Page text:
A group of friends getting together to say goodbye to Professor John Oldman, a colleague, turns into a heated discussion when he announces he’s over 14,000 years old.
Directed by – Richard Schenkman
Written by – Jerome Bixby
Starring – David Lee Smith, Tony Todd, John Billingsley, Ellen Crawford, Annika Peterson, William Katt, Alexis Thorpe, Richard Riehle, Steven Littles, Chase Sprague, Robbie Bryan
Suggested to me by a friend a few months ago, The Man From Earth was an impressive thoughtful movie. There’s no big effects, even if the poster there might suggest something like that, and they never leave the location of John Oldman’s cabin. It’s simply a group of professors sitting around listening to John tell his story of how he’s actually a caveman and trying to decide if he’s being truthful or has lost his mind. Some of the acting is a little stiff and the low-budget is obvious in the actual look of the film with it being grainy but it’s the amazing story that pushes the film. It starts out simply enough with the friends getting together to say goodbye to John (David Lee Smith) but he eventually begins to tell them a story about how he’s been alive for over 14,000 years, essentially making him a caveman.
At first it’s very basic. They don’t believe him and he tells them a lot of facts that anyone could have read in a textbook. Of course they’re all professors so they find it very hard to believe. They try to dispute him by pointing out he’s only telling them things that everybody knows which leads into a discussion about his memory of the time on Earth. He wasn’t able to understand some of the things from his past until people discovered them later in the future and put names to things that he had experienced. It’s very interesting at the beginning but it’s towards the middle of the film that it really starts to explore some great territory.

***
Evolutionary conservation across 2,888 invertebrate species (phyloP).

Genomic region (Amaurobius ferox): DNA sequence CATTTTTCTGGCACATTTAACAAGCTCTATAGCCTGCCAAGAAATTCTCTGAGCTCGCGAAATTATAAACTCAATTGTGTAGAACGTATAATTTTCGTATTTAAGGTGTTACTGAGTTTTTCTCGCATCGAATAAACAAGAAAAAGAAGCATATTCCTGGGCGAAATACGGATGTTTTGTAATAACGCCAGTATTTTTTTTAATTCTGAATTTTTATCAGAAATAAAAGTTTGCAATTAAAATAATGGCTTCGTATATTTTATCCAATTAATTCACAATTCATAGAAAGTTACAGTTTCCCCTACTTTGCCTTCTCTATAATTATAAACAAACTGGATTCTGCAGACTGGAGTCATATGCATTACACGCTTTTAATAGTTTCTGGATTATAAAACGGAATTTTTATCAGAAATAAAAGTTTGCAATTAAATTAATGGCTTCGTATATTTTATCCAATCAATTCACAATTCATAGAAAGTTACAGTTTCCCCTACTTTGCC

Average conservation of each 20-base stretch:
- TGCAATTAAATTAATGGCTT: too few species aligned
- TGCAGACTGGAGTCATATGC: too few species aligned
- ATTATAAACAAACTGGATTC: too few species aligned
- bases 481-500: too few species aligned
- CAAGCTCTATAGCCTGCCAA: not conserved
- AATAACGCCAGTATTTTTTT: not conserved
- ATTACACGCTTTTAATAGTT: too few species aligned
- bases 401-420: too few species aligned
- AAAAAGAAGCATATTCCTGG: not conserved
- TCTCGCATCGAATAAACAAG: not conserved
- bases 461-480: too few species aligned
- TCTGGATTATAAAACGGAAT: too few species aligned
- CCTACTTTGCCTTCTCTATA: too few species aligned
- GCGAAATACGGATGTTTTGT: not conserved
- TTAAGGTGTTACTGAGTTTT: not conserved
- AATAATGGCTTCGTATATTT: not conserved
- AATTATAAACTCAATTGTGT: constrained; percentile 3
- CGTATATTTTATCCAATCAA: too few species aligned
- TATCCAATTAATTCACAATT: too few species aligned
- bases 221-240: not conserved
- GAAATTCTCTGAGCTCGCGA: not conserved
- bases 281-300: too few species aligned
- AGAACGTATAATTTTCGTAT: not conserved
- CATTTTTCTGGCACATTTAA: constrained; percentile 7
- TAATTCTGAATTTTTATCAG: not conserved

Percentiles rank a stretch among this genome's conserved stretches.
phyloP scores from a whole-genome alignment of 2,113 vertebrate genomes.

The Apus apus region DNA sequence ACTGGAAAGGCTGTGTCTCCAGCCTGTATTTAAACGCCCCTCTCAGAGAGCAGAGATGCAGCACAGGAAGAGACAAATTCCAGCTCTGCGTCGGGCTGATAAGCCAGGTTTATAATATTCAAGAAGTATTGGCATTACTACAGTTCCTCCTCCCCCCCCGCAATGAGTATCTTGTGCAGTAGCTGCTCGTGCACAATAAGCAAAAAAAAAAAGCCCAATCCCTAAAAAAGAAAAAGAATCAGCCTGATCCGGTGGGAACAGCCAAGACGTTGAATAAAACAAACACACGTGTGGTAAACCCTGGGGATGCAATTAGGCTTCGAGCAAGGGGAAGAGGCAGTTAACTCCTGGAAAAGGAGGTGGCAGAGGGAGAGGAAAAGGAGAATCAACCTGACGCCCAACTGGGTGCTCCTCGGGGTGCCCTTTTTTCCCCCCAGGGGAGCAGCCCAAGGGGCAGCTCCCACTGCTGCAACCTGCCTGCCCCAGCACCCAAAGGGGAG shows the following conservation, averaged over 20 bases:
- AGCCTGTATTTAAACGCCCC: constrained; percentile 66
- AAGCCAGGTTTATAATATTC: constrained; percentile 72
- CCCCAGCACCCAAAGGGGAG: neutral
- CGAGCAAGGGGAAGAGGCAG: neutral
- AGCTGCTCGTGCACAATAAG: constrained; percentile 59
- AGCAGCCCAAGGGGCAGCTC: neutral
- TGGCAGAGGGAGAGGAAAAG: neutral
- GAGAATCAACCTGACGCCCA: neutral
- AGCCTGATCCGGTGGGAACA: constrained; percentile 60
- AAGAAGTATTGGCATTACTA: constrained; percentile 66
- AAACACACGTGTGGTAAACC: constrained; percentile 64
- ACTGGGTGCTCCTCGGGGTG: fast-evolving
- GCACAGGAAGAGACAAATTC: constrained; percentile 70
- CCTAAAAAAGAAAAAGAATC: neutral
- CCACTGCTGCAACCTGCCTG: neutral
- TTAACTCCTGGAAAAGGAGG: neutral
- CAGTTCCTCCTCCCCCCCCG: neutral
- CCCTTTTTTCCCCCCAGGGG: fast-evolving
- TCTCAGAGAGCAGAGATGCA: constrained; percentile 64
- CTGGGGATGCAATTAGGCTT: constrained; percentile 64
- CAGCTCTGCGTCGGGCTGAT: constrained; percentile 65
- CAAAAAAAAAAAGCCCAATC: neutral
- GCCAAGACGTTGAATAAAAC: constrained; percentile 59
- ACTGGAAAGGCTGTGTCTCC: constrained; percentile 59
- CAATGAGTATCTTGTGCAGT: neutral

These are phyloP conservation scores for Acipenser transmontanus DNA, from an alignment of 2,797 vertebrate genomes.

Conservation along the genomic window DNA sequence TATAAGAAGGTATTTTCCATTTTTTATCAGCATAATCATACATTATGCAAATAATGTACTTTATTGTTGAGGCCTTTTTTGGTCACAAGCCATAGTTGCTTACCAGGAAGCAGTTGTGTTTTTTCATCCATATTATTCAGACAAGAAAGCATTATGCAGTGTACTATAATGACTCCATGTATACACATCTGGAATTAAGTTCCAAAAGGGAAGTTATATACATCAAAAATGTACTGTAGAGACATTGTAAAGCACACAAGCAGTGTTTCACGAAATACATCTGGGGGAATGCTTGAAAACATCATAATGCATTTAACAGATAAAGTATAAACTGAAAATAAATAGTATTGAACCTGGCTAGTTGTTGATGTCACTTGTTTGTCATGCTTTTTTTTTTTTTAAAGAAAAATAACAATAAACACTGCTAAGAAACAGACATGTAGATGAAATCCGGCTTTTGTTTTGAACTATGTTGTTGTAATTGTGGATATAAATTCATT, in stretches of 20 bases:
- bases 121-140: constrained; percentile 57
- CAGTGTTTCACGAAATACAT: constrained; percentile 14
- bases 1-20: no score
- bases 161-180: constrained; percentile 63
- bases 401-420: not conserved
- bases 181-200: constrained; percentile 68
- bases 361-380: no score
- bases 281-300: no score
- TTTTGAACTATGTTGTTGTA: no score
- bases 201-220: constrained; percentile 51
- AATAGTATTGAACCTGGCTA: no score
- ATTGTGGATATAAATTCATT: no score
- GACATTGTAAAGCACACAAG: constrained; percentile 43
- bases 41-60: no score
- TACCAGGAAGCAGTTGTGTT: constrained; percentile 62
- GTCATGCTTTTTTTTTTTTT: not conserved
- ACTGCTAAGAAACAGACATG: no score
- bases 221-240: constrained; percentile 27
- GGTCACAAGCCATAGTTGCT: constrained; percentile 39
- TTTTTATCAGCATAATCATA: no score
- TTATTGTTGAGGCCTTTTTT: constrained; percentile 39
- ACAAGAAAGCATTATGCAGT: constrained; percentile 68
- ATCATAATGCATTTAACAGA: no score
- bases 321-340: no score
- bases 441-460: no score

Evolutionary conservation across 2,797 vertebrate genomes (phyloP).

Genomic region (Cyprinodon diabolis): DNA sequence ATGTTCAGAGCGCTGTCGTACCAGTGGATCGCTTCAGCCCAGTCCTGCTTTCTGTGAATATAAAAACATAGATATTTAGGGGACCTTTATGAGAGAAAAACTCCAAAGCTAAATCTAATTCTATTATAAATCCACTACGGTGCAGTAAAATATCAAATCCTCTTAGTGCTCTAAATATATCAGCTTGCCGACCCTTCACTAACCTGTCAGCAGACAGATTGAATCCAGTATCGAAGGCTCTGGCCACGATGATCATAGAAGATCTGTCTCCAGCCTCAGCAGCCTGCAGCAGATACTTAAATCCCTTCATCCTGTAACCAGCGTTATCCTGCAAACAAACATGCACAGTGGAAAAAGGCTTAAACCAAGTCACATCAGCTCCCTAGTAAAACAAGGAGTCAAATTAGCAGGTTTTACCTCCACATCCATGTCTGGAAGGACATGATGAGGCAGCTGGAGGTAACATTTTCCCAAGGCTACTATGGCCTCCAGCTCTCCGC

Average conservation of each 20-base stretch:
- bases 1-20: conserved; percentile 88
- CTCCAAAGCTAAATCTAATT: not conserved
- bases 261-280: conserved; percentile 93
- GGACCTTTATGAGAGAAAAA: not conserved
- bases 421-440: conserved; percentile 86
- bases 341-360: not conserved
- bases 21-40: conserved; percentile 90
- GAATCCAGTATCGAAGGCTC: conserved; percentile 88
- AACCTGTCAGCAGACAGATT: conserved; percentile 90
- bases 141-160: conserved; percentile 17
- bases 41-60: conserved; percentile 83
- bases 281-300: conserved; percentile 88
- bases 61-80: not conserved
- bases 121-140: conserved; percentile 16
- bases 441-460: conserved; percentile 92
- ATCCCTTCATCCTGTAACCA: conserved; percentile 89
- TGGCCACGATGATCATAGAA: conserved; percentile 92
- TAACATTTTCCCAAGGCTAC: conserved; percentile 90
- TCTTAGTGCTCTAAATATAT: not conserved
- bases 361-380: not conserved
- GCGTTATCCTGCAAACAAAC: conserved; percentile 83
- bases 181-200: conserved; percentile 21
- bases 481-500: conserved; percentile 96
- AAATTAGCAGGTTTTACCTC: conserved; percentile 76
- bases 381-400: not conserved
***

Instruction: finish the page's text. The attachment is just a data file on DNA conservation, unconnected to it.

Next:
At first he’s only covering broad areas. What did the world look like? Where did he go and why? How does he keep his secret? When society begins to be built up around him his stories become more focused. He speaks of the different religions he followed, how he learned from Buddha and eventually they begin a discussion involving the Bible and Jesus. That’s the moment that I really became hooked on the flick. John, in an off-hand way, claims to have been Jesus. The problem is that one of the professors there is a very religious person and feels that John is trying to destroy her beliefs. I found the story to be particularly interesting there because it goes along with a lot of what I have always thought about religion. Anyone who can be open-minded enough to listen will find some interesting ideas offered up.
A lot of the story is whether or not John is even telling the truth. Is he or isn’t he? Opinions vary and change throughout the film but the ending gives us a definite answer. There’s nothing that is really special about the movie besides the story. One location, no effects and a very small cast. It’s the script that is the star here offering up some wild theories that will leave you thinking about it after the credits roll. It’s no surprise to see that Jerome Bixby has written a few episodes for The Twilight Zone as that’s how the movie winds up feeling. It shares a typical structure with many of the Twilight Zone episodes that I’ve seen and has a fitting ending, making this a 90 minute long Twilight Zone type flick. It’s not shocking or insulting and the end isn’t exactly an amazing twist but it’s the ideas that are presented that make it so great.
Anyone looking for a movie that will challenge ideas and get them thinking should check this one out. I know I was glued to the screen, wondering if what John said was true or not. Would he be revealed to be 14,000 years old or just insane? I had to know and was happy with the end. There’s a few moments that are a little melodramatic, including the slightly sappy ending, but don’t let that take away from what is essentially a very intelligent flick.
Under the marquee – Will